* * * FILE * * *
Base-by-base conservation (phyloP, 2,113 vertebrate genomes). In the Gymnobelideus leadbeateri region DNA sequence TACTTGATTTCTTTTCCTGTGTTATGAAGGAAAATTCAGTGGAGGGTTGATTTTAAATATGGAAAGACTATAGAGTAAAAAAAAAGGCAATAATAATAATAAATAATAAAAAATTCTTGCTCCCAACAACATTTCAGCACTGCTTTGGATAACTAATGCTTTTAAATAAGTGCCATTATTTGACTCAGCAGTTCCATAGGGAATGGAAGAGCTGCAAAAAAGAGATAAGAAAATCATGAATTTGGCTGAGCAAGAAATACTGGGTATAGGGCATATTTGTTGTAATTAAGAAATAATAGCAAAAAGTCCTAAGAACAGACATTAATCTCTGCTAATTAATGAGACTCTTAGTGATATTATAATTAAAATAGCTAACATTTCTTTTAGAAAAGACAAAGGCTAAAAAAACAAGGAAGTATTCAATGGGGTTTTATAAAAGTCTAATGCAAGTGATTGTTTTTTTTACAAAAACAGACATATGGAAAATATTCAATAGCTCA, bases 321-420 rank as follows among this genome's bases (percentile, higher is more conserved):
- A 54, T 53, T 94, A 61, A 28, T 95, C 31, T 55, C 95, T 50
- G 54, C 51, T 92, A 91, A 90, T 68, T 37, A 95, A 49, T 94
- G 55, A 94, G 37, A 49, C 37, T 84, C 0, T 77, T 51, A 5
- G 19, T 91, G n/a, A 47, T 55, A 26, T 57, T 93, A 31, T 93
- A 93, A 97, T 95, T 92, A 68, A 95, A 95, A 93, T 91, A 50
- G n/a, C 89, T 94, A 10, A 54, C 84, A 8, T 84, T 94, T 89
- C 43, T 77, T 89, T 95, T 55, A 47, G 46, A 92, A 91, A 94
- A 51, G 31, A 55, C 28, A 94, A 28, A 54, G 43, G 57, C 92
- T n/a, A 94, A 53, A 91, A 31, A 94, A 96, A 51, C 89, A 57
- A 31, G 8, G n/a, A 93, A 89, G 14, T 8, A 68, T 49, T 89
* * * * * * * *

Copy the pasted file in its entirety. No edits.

Base-by-base conservation (phyloP, 2,113 vertebrate genomes). In the Gymnobelideus leadbeateri region DNA sequence TACTTGATTTCTTTTCCTGTGTTATGAAGGAAAATTCAGTGGAGGGTTGATTTTAAATATGGAAAGACTATAGAGTAAAAAAAAAGGCAATAATAATAATAAATAATAAAAAATTCTTGCTCCCAACAACATTTCAGCACTGCTTTGGATAACTAATGCTTTTAAATAAGTGCCATTATTTGACTCAGCAGTTCCATAGGGAATGGAAGAGCTGCAAAAAAGAGATAAGAAAATCATGAATTTGGCTGAGCAAGAAATACTGGGTATAGGGCATATTTGTTGTAATTAAGAAATAATAGCAAAAAGTCCTAAGAACAGACATTAATCTCTGCTAATTAATGAGACTCTTAGTGATATTATAATTAAAATAGCTAACATTTCTTTTAGAAAAGACAAAGGCTAAAAAAACAAGGAAGTATTCAATGGGGTTTTATAAAAGTCTAATGCAAGTGATTGTTTTTTTTACAAAAACAGACATATGGAAAATATTCAATAGCTCA, bases 321-420 rank as follows among this genome's bases (percentile, higher is more conserved):
- A 54, T 53, T 94, A 61, A 28, T 95, C 31, T 55, C 95, T 50
- G 54, C 51, T 92, A 91, A 90, T 68, T 37, A 95, A 49, T 94
- G 55, A 94, G 37, A 49, C 37, T 84, C 0, T 77, T 51, A 5
- G 19, T 91, G n/a, A 47, T 55, A 26, T 57, T 93, A 31, T 93
- A 93, A 97, T 95, T 92, A 68, A 95, A 95, A 93, T 91, A 50
- G n/a, C 89, T 94, A 10, A 54, C 84, A 8, T 84, T 94, T 89
- C 43, T 77, T 89, T 95, T 55, A 47, G 46, A 92, A 91, A 94
- A 51, G 31, A 55, C 28, A 94, A 28, A 54, G 43, G 57, C 92
- T n/a, A 94, A 53, A 91, A 31, A 94, A 96, A 51, C 89, A 57
- A 31, G 8, G n/a, A 93, A 89, G 14, T 8, A 68, T 49, T 89